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Activated charcoal dose for dogs and cats

What dose of activated charcoal will help my pet?

Treatment with Activated Charcoal
Even the cute ones don’t taste good!

I want to state upfront that giving activated charcoal at the veterinary clinic is frequently helpful. It is used in many situations to help prevent the absorption of many different poisons. However, giving your pet charcoal pills at home is ineffective and potentially dangerous.

Somewhere along the line, owners started to relate the activated charcoal at the clinic with the charcoal pills used for flatulence at home.  Either as a money-saving trend or to start on helpful treatments immediately, the tablets became something to keep in your at-home safety kits.

The truth of the matter is, there are a number of reasons that over-the-counter charcoal is dangerous for your pet. Much like inducing vomiting at home, charcoal is one of those treatments that are not right for every situation.

 

Too much Activated Charcoal
I dare you to give me all 43 of those pills!

1. The dose for OTC activated charcoal is wrong

One pill is not going to be helpful at all. Depending on what your pet ingested, it could actually be harmful. For some poisons and some pets, charcoal is a big no-no!

A brief search online tells me that the average over-the-counter activated charcoal pill is about 250-280 milligrams.  According to the ASPCA, the appropriate dose for an animal receiving charcoal at the clinic is 1-3 grams per kilogram.  That’s not 1-3 grams per pet, but 1-3 grams per kilograms of body weight.

Even on the low-end dose, this is almost 43 pills of activated charcoal in an average cat (please don’t actually try this.  I joke, but it could be dangerous to your pet or your hands). Instead of one quick dose, you’d have to be pouring them a bowl of charcoal kibble. Or if you have a cat, you will be chasing down 43 pills that your cat spat out on the carpet. Or worse!

After Pilling a Cat
The earliest recorded mummies were actually people who did not survive medicating their felines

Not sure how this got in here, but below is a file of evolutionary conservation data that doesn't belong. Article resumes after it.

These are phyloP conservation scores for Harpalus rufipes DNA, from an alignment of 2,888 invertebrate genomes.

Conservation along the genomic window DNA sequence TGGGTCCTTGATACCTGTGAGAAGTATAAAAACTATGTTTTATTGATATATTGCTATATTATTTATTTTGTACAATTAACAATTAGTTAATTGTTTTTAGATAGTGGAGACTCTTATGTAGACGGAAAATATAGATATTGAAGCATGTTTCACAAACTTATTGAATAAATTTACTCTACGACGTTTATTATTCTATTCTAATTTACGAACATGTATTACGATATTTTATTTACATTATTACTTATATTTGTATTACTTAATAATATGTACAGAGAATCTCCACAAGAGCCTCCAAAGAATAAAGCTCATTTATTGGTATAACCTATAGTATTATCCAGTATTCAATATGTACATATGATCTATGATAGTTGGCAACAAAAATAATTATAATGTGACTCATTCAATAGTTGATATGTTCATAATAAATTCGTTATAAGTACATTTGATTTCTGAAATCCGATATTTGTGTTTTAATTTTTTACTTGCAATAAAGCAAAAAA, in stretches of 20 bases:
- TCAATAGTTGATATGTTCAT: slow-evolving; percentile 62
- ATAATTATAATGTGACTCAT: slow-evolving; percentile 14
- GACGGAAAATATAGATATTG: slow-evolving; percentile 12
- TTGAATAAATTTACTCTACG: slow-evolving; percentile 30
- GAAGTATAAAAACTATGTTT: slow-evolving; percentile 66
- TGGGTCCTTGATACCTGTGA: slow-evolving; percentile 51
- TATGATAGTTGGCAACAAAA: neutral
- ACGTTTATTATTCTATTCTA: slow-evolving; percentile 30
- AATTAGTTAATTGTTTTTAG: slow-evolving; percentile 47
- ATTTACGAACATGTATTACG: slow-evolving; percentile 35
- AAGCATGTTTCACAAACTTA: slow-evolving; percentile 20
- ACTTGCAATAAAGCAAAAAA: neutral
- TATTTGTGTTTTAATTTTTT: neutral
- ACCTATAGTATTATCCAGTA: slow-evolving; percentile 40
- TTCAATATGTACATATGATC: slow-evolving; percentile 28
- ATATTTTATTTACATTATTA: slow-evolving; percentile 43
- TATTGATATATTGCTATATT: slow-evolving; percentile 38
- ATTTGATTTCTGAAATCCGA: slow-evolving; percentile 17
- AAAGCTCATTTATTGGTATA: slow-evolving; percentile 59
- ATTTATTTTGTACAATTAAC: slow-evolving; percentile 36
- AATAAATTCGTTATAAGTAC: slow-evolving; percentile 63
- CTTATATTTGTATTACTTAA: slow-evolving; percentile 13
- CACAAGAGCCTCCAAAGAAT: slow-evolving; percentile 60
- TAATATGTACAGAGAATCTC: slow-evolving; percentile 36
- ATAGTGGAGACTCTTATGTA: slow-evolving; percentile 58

2. You can actually poison your pet with activated charcoal

I know I just finished saying that the dose is too small to help. However, there are times when even a little is too much.  Any amount of charcoal can cause some serious side effects for your pet.

The whole premise behind charcoal is that it binds and absorbs things.  It also absorbs water.  When introducing charcoal to your pet’s system, it starts to pull the fluids from your pet’s body into the stomach.  This can lead to a condition called hypernatremia, or excess body sodium.

Signs of excess sodium include stumbling around (ataxia), tremors, and seizures.  At a vet clinic, vets will closely monitor activated charcoal administration with blood work to ensure that electrolytes do not change. They are also familiar with the poisons that charcoal worsens, and they know when to avoid giving it.

3. Veterinary-strength activated charcoal contains a cathartic

A cathartic is a medication that helps your pet to poop.  Although activated charcoal binds to certain toxins, it will eventually break down and release the poison.  While bound, the toxin cannot absorb into the body.  Once it is released, the poisonous substance is free to pass through the lining of the stomach.  A cathartic will help clear both the charcoal and the poison out of the body through excretion so that it doesn’t have another chance to absorb.

Over-the-counter activated charcoal does not contain a cathartic, so this very important part of the process is missing from pills at home.

Where poisons belong
This is where poisons belong

Whenever your vet examines or evaluates your pet, they are doing so on an individual basis. They take in factors like age, breed, type of poison, risk factors, etc. Every poisoning needs to be handled in a similar manner.  As each poison and each pet is different, the treatments also must be different.

There is only one action you can take at home with your pet and be 100% right 100% of the time – calling your vet or a poison control center.

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